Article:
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About this book
About this book
Hurricanes are nature's most destructive agents. Widespread interest surrounds the possibility that they might get even more destructive in the future. Policy makers consider it a call for action. Answers about when and by how much hurricanes will change are sought by financial institutions especially industry. And scientists are challenged by the range and interactions of the processes involved. This book, arising from the 2nd International Summit on Hurricanes and Climate Change, contains new research on topics related to hurricanes and climate change since the 1st Summit. Chapters are grouped into research studies using global climate models and those taking empirical and statistical approaches. The latter include investigations of basin-wide and regional hurricane activity.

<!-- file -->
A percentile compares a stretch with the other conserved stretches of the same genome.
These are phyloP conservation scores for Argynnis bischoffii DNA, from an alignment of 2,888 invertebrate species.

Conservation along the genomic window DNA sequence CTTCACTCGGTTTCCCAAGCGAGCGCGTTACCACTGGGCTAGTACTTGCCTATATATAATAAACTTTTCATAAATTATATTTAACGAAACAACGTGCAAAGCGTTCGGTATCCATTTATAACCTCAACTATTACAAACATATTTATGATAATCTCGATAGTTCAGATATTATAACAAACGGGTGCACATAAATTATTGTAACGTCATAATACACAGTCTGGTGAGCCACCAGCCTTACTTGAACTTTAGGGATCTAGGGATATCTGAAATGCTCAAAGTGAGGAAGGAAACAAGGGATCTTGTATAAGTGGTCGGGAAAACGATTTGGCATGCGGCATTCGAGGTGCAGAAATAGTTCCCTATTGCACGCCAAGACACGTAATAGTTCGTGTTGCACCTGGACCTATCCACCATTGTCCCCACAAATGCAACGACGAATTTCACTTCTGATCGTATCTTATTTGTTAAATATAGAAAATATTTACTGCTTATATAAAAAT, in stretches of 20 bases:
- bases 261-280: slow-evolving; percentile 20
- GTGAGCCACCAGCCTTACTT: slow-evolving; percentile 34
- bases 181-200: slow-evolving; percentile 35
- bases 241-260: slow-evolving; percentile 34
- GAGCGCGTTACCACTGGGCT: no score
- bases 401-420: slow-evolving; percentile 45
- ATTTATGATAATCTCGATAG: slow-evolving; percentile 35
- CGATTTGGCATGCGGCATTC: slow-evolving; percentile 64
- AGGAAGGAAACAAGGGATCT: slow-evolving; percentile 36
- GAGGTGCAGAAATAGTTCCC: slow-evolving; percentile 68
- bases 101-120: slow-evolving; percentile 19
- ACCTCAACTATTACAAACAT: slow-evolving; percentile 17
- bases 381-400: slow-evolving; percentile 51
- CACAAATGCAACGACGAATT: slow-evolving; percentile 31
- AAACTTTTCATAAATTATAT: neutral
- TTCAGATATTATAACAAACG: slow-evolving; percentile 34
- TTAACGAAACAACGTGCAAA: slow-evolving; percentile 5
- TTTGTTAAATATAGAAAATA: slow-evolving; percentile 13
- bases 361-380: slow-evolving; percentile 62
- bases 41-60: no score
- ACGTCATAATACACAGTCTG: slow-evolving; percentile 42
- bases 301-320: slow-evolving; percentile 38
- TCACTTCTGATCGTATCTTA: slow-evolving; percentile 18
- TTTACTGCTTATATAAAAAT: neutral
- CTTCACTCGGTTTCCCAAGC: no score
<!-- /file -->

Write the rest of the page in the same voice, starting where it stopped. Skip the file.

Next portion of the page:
1. The tropical cyclone climate model intercomparison project 2. Change of tropical cyclone and seasonal climate state in a global warming experiment with a global cloud-system-resolving model 3. Role of the SST anomaly structures in response of cycogenesis to global warming 4. Tropical cyclones rainfall in the observations, reanalysis and ARPEGE simulations in the North Atlantic basin 5. Tropical cyclones as a critical phenomenon 6. Environmental signals in property damage losses from hurricanes 7. A statistical analysis of the frequency of United States and eastern North Pacific hurricanes related to solar activity 8. Regional typhoon activity as revealed by track patterns and climate change 9. Some atmospheric and oceanic indexes and their relationship with tropical cyclones over the Caribbean 10. On the increasing intensity of the strongest Atlantic hurricanes 11. Frequency and intensity of hurricanes within Florida's threat zone 12. Linking tropical cyclone frequency over the western North Pacific with sea surface temperatures 13. A track-relative climatology of Eglin Air Force Base hurricanes in a variable climate 14. Estimating the impact of climate variability on cumulative hurricane destructive potential through data mining